We could see a great party split in two. That, I think, is what I’m seeing among the Republicans, a slow-motion break. The question is whether it will play out over the next few cycles or turn abrupt and fiery in this one. Some in Washington speak giddily of the prospect, wondering aloud if the new party’s logo should be a lion or a gazelle. But America’s two-party system has reigned almost since its beginning, and it has kept us from much woe. It has provided stability, reliability and, yes, progress. The breaking or splintering of one of those parties would be an epochal event. Ross Perot in the 1990s was a one-off; the party soon enough healed back into one. Mr. Trump may be a one-off, but the divisions he’s revealed—on how on-the-ground and unprotected people feel about illegal immigration, on the deeper and more dangerous implications of political correctness, on a host of economic and cultural issues—will not, I suspect, be resolved so easily.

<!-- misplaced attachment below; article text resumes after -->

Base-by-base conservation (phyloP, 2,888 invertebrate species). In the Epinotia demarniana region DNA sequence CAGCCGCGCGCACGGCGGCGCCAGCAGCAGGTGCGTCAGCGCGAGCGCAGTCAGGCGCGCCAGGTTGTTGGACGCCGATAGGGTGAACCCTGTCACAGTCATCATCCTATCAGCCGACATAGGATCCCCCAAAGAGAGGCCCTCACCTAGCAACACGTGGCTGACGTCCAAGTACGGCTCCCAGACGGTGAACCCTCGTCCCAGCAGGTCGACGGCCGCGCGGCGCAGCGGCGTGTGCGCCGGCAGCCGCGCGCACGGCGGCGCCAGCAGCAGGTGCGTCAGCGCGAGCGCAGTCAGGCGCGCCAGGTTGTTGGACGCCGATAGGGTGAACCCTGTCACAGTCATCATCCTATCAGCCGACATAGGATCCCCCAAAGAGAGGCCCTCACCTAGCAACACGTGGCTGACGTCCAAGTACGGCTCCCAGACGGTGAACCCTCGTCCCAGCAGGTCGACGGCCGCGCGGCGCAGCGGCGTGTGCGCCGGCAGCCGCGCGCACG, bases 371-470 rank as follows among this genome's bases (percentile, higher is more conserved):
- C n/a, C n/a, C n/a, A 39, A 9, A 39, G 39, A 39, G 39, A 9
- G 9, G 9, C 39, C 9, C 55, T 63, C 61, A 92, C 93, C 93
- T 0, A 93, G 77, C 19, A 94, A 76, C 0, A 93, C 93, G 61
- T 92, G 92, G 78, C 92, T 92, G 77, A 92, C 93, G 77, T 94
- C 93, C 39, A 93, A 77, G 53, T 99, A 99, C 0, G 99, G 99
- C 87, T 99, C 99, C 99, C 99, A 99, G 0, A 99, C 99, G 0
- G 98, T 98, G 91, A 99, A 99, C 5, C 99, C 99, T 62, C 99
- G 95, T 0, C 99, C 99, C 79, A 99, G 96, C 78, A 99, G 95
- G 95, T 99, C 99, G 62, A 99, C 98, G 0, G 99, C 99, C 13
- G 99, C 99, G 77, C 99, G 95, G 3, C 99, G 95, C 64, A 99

If the GOP breaks it will be bitter. The establishment thinks they are saving the party from the vandals—from Trumpian know-nothingism. But Republicans on the ground think those in the establishment were the vandals, with their open borders, donor-class interests and social liberalism.
The distance between the top of the party and the bottom has been growing for years, at least since 2008. The bonds between the two have stretched and stretched, and this year they began to snap. That’s the story of the year, that the snapping became obvious. Mr. Trump and the Trumps of the future are the result, not the cause. The establishment does not see this. They think it’s about him. It’s about them.